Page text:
Serious Impulse Control Disorders With Dopamine Agonists

Pauline Anderson

October 20, 2014

Researchers have again linked pathologic gambling, compulsive shopping, and other impulse control disorders with dopamine receptor agonist drugs, such as pramipexole and ropinirole.

This time, they found that these drugs had a strong signal associated with reports of impulse control disorders that were uncovered over a 10-year period.

"Our findings confirm and extend the evidence that dopamine receptor agonist drugs are associated with serious impulse control disorders; the associations were significant, the magnitude of the effects was large, and the effects were seen for all 6 dopamine receptor agonist drugs," the authors, led by Thomas Moore, AB, senior scientist, Drug Safety and Policy, Institute for Safe Medication Practices, Alexandria, Virginia, conclude.

The study was published online October 20 in JAMA Internal Medicine.

The study used adverse drug event reports entered into the US Food and Drug Administration (FDA) Adverse Event Reporting System (FAERS) database from 2003 to 2012. Of the 1580 reports of impulse control disorders from the United States and 21 other countries, gambling was the most frequent behavior, reported (39.7%), followed by hypersexuality (29.4%), compulsive shopping (12.8%), and poriomania (the morbid impulse to wander away from home [7.9%]).

Dopamine receptor agonist drugs were involved in 44.9% of the reported impulse control disorder events. These drugs had been prescribed for Parkinson's disease in 61.7% of events, restless legs syndrome in 23.8%, and conditions associated with hyperprolactinemia in 3.5%.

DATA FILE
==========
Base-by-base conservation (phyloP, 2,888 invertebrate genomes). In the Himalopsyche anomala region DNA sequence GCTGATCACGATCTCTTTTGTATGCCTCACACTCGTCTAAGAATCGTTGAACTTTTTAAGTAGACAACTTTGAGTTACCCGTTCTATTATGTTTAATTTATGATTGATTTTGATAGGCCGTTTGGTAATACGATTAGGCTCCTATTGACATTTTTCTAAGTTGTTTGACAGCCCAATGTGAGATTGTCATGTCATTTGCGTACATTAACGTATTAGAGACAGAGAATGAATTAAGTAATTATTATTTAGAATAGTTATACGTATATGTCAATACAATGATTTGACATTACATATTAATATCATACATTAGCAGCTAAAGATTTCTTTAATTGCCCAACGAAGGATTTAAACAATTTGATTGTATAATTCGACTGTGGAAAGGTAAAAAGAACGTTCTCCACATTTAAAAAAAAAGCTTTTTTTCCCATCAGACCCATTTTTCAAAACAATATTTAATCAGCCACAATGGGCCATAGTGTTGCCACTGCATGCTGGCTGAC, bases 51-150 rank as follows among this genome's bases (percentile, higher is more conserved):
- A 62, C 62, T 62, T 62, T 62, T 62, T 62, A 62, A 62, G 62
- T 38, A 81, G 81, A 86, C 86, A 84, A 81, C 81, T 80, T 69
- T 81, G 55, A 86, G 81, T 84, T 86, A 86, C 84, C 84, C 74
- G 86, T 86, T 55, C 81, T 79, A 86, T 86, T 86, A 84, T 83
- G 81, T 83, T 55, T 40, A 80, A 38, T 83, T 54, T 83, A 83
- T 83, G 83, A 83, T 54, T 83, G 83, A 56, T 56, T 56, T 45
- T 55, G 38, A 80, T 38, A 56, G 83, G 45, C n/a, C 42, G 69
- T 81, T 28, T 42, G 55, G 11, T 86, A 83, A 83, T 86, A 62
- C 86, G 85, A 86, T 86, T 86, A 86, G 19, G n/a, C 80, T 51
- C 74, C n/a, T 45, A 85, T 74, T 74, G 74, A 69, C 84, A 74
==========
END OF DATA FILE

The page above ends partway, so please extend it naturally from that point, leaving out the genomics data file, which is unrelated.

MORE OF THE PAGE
To assess the association between impulse control disorder cases and each specific suspect drug, researchers calculated the proportional reporting ratio (PRR), a ratio similar in concept to the relative risk ratio.

The study found that the 6 dopamine receptor agonist drugs had a strong signal associated with these impulse control disorders (n = 710; PRR, 277.6; P < .001). There was a stronger signal for agents with a preferential affinity for the dopamine D3 receptor, notably pramipexole (n = 410; PRR, 455.9; P < .001) and ropinirole (n = 188; PRR, 152.5; P < .001).

They also found a weaker signal for aripiprazole, an antipsychotic classified as a partial agonist of the D3 receptor.

"The signal for dopamine receptor agonist drugs with preferential affinity for the D3 receptor, a molecule target that is also under study for potential treatments of addiction, was markedly stronger than the signal for the less selective agonists," they write.

The authors investigated whether some external event, media publicity, or litigation might have stimulated an unusual number of reports. They concluded that because reports from both inside and outside the United States have grown during the decade studied, "it is unlikely that a spurt of publicity or specific events explained our findings."

While none of the dopamine receptor agonist drugs approved by the FDA have boxed warnings about the potential for severe impulse control disorders, the new data support the need for these prominent warnings, said the authors. "Physicians who prescribe dopamine agonists should also vigilantly monitor their patients and ensure that patients, families, and caregivers are counseled about the risk of these serious adverse events."